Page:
T joint: A T joint consists of two pieces of metal that intersect at a right angle to form a T shape. For this type of joint, it is best to use a half moon or cursive “e” motion for better penetration when moving across the joint. To achieve a higher quality weld, hold the gun at a 45-degree angle and move up and down quickly.
Corner joint: A corner joint is formed when two pieces of metal meet at a right angle to form the letter “L.” Typically, the outside corner joint is welded, but a double welded corner joint can be used for extra stability. Hold the gun at a 45-degree angle to achieve a higher quality weld.
A welding plan
Wire welding allows for different kinds of metals to be welded together. Regardless of the materials being welded, including dissimilar metals, if the proper procedures are followed, there should be few issues with making a quality weld. The best way to achieve good welds is to develop a thorough welding plan for the specific project.
The first step is to study the plans and drawings to identify the types of welds that are required, the material grades being joined and the required joint preparation. Second, produce sample weld coupons that mimic the welds required. These coupons are sent to a testing lab to have a bend/break test done through a third-party certified welding inspector (CWI) or an in-house CWI.
The last step is to create the procedure qualification report (PQR) and welding procedure specification (WPS) for each of the types of weld required. The PQR and WPS determine the parameters of the welding that need to be performed, such as amps, volts, travel speed, electrode, thickness of metal, type of metals being joined and the weld joint configuration.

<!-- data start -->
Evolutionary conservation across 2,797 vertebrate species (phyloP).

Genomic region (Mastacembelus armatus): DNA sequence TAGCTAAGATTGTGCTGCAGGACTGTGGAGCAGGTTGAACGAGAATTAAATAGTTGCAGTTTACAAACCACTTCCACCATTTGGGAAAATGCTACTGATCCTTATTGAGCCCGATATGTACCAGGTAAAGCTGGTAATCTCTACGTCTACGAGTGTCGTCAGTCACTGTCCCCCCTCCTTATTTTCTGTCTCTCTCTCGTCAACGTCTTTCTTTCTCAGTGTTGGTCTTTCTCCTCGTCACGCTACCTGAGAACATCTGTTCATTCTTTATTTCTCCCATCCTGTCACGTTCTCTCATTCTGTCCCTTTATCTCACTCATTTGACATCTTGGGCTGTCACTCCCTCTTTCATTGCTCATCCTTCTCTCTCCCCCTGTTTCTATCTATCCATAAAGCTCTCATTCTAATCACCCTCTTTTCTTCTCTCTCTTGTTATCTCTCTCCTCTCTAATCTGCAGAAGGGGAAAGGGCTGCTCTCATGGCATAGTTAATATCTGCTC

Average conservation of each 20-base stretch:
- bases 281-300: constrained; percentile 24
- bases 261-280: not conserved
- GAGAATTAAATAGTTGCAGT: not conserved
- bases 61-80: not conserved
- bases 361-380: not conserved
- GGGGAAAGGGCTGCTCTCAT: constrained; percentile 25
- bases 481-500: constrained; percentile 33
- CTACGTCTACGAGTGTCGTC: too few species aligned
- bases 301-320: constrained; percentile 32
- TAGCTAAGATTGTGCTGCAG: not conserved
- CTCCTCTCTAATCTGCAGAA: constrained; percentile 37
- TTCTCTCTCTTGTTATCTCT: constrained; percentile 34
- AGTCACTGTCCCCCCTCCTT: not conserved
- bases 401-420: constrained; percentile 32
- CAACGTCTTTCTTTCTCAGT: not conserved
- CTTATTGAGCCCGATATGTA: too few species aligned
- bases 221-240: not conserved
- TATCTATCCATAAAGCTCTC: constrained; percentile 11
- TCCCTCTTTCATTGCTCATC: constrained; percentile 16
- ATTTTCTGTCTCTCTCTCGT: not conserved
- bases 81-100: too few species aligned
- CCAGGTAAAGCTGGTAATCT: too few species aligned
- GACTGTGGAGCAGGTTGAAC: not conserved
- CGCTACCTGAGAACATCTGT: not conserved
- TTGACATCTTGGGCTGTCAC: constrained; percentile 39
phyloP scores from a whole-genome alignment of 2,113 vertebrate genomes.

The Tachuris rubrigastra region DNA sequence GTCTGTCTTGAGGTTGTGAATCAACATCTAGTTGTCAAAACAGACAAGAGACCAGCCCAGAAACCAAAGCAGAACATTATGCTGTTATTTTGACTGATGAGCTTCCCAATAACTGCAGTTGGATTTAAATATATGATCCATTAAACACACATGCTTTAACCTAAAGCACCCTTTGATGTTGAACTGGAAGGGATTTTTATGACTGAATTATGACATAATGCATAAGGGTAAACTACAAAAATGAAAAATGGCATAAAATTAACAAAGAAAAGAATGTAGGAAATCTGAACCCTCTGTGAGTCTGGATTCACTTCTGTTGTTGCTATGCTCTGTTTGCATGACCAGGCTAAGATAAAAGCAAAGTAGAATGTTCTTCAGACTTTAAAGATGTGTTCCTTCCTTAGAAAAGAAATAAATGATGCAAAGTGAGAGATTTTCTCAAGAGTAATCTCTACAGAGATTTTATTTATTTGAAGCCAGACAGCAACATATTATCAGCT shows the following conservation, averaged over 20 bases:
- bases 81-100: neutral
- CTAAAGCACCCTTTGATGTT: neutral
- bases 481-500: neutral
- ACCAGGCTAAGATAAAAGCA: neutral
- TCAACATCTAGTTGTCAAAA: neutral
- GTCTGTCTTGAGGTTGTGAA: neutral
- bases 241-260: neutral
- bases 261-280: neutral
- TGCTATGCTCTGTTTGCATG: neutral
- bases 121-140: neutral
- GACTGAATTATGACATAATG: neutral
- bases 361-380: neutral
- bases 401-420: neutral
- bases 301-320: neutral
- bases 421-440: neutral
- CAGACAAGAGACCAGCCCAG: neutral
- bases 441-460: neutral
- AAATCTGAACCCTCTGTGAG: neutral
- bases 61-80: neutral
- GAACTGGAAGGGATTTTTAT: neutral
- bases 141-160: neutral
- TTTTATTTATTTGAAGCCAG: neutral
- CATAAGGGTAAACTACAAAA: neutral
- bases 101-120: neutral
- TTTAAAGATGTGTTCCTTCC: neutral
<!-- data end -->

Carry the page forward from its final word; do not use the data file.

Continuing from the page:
It only takes one wrong move to put the quality of a weld in jeopardy. Examples of what can cause a bad weld include:
- using the wrong filler metal for the materials being joined
- not performing a required pre-heat or post-heat process
- using the wrong shielding gas
- running the wire at the wrong speed
- using the amps or voltage outside the proper range
- not applying the proper joint preparation
- having a fan directed toward the weld station that can blow away the shielding gas
The bad welds themselves consist of too much weld deposited, undercuts, pin holes, porosity, improper penetration, cracking, lack of fusion, excessive weld spatter and even weld failure later in the product’s life.
Properly calibrating welding machines is required to control welding quality. In time, welding machines lose their calibration and performance. Therefore, it is important to test the machines periodically to make sure the performance output matches the settings entered into the machine. A properly calibrated welding machine is a necessity to get the proper performance.
Lastly, to ensure a quality weld, it’s critical to use wire that is in good condition. Quality procedures need to be followed when purchasing and storing new and used spools of welding wire. Moisture and cool weather can damage the wire, whereas rust and other contaminates can damage the quality and integrity of the filler metal. Because of this, it is necessary to store welding wire in a temperature-controlled storage cabinet when not in use.
Overall, welders should be confident that the quality of their welds will increase over time as experience builds. And taking advice from long-time welding outfits, such as Ci Metal, can only speed up the time it takes to gain experience, increase quality and perfect the craft in general.